Ralph Losey, partner at Jackson Lewis.
He serves as the firm’s national e-discovery counsel in charge of electronic discovery and related information management issues. He spoke to deputy editor Aarti Maharaj on the topic of document retention.
1. Documents tend to multiply. What are some of the primary problems associated with this risk?
The issue with information management is that there’s too much information. For instance, if you are involved in brokerage, the industry requires you to keep all communications and the law requires most companies to preserve most financial records. The major concerns with high volumes of information are with emails and other informal communications; over the course of just one year, many executives today accumulate up to 100,000 emails or more.
2. Why should corporate secretaries make document retention one of their top priorities?
If you are not required by law to keep information and have neglected to do so, and your company is sued or served with a subpoena for documents, you are required to produce all of the information that you do have. It is important to have a document retention policy in place, and enforced, so you don’t over-accumulate documents that are not needed.
3. What happens if the information was destroyed before you were served with a subpoena?
You should be protected, but only if the destruction was carried out in compliance with your document retention polices and was done in good faith – in other words, the documents were destroyed as a routine part of your business and not to conceal evidence. If the documents were destroyed for ulterior motives and were not destroyed in accordance with your policies, you could be sanctioned even though the destruction took place before a suit was filed. Once you anticipate litigation, you are under a legal duty to preserve all information that might reasonably become evidence in the litigation. Your failure to preserve evidence can result in serious penalties against the company and the individuals who destroyed it.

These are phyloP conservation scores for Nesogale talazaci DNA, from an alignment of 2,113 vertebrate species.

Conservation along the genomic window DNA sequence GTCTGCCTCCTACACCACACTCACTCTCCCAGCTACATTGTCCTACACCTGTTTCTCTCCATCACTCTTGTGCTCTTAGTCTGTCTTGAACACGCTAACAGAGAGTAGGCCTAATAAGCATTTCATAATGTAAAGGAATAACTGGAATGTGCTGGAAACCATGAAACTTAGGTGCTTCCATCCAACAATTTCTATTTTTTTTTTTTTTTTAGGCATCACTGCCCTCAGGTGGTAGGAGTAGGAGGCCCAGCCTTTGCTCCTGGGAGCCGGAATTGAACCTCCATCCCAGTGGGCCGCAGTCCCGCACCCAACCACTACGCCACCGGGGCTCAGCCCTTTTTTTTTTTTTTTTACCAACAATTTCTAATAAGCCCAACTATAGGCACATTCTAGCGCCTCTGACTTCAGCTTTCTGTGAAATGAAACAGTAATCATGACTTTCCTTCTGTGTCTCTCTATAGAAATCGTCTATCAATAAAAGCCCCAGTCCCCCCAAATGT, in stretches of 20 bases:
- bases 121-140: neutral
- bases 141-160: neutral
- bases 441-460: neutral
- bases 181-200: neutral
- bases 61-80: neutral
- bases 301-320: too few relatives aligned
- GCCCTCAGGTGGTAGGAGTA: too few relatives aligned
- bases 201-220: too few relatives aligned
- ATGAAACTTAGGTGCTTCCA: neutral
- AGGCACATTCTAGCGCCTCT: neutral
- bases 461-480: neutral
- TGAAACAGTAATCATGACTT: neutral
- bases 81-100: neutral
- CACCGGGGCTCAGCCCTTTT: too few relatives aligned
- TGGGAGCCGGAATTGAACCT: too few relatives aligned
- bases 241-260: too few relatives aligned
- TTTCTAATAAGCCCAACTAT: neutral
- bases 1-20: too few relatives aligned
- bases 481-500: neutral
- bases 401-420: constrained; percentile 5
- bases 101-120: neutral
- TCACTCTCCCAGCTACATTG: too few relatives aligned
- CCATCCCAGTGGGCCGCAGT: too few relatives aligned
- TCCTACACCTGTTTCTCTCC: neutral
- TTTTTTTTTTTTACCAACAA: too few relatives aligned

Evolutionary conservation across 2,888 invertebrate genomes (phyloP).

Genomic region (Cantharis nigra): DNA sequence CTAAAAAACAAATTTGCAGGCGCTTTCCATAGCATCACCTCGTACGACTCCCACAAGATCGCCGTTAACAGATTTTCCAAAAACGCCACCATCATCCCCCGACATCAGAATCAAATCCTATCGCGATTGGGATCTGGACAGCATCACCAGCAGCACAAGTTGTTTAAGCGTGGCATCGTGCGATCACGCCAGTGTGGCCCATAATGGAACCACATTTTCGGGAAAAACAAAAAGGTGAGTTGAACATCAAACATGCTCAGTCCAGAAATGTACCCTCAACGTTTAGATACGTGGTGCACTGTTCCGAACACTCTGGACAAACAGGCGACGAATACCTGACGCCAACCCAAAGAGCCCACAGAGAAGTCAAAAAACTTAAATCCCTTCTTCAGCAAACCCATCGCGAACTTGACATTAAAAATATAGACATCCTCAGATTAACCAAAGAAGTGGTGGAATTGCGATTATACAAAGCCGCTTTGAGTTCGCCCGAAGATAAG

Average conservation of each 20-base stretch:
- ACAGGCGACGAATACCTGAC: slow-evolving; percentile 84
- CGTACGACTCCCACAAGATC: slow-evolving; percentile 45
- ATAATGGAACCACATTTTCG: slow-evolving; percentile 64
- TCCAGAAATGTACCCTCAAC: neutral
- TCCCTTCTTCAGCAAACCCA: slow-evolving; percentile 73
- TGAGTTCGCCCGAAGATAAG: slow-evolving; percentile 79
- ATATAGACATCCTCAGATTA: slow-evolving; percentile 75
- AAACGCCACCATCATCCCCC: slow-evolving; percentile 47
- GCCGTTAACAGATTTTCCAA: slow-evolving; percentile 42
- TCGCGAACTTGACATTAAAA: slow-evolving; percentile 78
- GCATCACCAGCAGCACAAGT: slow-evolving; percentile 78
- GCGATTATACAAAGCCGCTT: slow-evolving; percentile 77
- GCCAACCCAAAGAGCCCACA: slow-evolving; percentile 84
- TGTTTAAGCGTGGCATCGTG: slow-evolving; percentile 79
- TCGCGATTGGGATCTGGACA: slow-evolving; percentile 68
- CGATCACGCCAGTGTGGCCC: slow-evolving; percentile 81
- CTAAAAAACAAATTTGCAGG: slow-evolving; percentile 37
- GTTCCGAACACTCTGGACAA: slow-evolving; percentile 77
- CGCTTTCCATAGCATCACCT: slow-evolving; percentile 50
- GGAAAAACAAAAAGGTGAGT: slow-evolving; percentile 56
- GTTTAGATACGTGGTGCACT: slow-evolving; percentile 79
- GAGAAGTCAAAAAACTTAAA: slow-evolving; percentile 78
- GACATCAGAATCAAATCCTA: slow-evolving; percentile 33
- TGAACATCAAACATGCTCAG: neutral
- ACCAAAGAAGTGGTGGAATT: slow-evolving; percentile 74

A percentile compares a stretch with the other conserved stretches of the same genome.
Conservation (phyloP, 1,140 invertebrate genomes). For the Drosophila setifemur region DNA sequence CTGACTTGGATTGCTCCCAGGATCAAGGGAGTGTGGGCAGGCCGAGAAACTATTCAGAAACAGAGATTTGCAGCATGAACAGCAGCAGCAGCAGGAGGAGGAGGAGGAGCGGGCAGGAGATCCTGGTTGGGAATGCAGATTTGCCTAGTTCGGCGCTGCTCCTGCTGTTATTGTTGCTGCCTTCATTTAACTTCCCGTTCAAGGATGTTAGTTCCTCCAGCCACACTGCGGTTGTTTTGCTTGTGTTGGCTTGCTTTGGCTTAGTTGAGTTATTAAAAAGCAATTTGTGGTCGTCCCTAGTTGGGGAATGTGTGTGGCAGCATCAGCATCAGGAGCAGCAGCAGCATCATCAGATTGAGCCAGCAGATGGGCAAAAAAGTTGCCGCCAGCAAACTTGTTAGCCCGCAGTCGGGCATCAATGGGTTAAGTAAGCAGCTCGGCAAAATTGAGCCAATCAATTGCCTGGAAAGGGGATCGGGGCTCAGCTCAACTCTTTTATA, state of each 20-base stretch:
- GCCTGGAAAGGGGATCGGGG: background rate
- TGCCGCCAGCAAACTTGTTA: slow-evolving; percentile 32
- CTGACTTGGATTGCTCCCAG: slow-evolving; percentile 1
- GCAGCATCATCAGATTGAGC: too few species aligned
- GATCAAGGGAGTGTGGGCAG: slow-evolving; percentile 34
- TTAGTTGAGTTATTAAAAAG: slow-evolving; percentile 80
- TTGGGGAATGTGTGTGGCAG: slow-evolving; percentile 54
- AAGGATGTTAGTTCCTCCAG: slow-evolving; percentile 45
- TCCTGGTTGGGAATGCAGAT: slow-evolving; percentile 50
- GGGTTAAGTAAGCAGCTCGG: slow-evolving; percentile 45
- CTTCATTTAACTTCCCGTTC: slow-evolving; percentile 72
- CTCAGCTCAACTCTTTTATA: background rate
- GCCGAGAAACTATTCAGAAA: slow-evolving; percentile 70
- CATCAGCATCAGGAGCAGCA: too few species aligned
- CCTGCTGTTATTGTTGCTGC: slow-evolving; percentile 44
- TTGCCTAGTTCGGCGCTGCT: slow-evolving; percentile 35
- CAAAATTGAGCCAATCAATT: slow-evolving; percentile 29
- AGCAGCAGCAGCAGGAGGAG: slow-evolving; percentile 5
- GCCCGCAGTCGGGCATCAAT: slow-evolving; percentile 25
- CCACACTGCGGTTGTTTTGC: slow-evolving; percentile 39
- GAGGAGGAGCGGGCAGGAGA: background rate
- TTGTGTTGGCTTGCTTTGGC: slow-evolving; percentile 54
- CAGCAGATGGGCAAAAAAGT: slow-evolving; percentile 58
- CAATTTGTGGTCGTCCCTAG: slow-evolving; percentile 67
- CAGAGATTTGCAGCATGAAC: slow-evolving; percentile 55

4. Does the corporate secretary have a role to play in creating an effective document retention policy?
Corporate secretaries should make sure that all records for which they are responsible are preserved as necessary to meet legal requirements, including litigation hold. This is a function of a legal hold that is managed by the company’s legal counsel with the assistance of the IT department.
5. What are the nuts and bolts of creating a retention policy?
First, determine legal retention requirements for different types of document. Decide how record retention applies to electronically stored information, primarily email. Firms need to ask themselves how long they want to save emails for and how long the law requires they save them. Second, give higher priority to key executives’ documents. CEOs and general counsel will need to save their emails and other information for many years because their projects can take that long to reach completion. Third is the three-second rule: it shouldn’t take longer than three seconds for an employee to file an email or document. If it takes more than that, it’ll often never be filed. Lastly, train your employees well. Staff in the legal department should be aware of the company’s retention policy and know what is expected of them.
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